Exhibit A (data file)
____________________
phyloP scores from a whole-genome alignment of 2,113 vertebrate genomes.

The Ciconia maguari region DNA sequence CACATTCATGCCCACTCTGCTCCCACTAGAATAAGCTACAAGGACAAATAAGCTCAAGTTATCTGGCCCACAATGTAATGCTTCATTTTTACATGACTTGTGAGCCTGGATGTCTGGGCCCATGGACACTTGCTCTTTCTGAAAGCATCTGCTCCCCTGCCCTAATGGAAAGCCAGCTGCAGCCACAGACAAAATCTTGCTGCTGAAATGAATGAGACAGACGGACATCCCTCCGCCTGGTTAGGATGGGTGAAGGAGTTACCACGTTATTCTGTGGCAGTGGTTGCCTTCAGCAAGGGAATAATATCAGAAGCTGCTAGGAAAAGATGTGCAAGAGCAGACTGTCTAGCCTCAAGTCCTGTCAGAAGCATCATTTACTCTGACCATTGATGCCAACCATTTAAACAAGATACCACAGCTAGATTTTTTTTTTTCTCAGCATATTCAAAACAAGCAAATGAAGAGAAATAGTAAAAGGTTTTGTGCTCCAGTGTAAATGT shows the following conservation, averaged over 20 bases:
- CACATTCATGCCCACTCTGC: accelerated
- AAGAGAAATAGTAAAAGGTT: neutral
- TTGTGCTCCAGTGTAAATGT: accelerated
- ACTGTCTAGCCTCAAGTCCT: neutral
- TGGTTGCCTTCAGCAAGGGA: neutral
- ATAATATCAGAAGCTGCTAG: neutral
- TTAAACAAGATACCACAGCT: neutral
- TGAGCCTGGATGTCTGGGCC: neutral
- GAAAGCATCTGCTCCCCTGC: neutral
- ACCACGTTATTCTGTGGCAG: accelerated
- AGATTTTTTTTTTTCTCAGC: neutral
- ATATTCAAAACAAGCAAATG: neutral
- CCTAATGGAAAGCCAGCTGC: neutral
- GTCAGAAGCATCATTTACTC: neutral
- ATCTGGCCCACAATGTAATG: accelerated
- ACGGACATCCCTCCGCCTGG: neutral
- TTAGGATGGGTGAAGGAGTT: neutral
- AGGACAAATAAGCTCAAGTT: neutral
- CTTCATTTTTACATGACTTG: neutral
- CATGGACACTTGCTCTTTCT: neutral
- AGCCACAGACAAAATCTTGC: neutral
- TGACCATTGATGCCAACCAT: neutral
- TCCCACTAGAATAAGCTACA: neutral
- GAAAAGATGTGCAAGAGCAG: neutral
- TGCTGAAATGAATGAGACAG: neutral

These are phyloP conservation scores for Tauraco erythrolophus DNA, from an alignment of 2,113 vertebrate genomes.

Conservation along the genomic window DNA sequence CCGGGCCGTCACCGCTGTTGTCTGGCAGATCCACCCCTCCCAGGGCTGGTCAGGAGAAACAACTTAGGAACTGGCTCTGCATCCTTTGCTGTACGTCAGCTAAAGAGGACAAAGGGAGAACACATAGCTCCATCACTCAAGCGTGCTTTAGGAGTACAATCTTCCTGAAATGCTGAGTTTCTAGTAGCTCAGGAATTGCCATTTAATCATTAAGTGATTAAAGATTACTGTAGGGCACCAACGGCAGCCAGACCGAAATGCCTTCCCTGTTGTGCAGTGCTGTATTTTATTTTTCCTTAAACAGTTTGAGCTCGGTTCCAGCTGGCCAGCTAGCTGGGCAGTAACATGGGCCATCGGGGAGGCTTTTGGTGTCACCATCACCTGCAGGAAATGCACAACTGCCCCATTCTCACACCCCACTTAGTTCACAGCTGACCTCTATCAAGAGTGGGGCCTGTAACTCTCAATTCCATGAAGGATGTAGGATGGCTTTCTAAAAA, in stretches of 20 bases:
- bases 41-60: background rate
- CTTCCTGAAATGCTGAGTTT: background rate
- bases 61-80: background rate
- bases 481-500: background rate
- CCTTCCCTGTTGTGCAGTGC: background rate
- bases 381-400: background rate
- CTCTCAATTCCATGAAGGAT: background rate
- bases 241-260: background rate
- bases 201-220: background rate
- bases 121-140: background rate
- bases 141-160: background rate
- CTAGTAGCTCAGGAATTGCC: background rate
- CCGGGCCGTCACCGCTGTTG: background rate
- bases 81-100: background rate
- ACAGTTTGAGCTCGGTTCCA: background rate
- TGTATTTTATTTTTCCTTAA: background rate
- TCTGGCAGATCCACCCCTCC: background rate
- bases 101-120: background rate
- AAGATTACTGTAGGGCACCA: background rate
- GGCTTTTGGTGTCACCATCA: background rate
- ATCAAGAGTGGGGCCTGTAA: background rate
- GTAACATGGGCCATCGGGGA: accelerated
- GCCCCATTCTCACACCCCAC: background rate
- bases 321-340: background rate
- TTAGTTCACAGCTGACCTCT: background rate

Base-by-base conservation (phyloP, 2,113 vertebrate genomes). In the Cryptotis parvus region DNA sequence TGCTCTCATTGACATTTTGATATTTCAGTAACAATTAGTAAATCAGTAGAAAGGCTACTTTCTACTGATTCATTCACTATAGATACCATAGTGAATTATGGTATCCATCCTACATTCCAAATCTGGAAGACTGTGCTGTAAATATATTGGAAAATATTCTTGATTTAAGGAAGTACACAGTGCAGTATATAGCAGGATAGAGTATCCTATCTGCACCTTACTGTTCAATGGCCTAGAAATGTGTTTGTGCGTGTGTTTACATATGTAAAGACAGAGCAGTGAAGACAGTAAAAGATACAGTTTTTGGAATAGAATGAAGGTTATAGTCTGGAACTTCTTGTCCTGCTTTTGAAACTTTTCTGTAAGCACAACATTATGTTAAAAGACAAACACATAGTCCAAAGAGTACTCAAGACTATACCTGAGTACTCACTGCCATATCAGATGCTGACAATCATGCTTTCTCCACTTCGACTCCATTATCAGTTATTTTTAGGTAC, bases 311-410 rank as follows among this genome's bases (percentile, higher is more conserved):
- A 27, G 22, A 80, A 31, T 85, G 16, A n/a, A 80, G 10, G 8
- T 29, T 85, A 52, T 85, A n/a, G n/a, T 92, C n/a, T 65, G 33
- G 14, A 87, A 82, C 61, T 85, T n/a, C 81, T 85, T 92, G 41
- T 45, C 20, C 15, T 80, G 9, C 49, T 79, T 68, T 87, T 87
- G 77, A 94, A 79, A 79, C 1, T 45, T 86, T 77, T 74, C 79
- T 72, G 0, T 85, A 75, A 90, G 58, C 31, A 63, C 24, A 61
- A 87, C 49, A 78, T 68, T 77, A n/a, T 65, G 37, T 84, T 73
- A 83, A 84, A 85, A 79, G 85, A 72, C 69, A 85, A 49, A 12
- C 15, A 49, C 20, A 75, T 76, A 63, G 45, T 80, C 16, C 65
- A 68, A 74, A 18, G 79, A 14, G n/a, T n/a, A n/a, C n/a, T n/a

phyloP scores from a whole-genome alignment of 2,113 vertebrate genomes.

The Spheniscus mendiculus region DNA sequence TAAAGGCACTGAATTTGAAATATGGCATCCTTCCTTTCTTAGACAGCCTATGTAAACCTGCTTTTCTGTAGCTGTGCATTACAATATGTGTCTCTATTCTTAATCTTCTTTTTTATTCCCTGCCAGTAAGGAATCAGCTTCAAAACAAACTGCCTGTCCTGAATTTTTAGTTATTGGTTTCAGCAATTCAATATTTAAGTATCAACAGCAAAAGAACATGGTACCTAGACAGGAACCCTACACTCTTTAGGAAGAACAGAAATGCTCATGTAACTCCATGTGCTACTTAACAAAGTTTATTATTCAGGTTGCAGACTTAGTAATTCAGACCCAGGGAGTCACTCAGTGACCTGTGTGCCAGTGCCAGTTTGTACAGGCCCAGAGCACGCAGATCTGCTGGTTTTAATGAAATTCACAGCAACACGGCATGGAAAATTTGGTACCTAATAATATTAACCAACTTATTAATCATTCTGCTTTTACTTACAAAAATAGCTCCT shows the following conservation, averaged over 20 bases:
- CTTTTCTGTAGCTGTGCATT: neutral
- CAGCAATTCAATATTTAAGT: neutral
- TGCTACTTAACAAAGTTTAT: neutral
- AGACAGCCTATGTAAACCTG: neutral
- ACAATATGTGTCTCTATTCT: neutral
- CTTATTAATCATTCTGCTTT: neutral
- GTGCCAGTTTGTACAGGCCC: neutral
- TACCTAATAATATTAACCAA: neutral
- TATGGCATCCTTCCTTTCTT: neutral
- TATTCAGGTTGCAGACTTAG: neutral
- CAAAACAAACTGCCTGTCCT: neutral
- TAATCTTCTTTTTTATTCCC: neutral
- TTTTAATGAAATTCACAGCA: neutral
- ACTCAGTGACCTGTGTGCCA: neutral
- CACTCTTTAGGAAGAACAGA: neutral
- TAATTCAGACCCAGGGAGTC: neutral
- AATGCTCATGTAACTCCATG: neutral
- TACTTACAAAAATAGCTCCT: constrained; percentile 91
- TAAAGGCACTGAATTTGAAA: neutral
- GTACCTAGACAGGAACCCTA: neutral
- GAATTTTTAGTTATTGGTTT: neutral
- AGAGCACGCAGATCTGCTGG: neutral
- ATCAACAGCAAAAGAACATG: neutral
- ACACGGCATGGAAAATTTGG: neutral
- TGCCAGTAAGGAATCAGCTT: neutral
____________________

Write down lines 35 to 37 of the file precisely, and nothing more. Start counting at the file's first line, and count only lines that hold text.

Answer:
- bases 381-400: background rate
- CTCTCAATTCCATGAAGGAT: background rate
- bases 241-260: background rate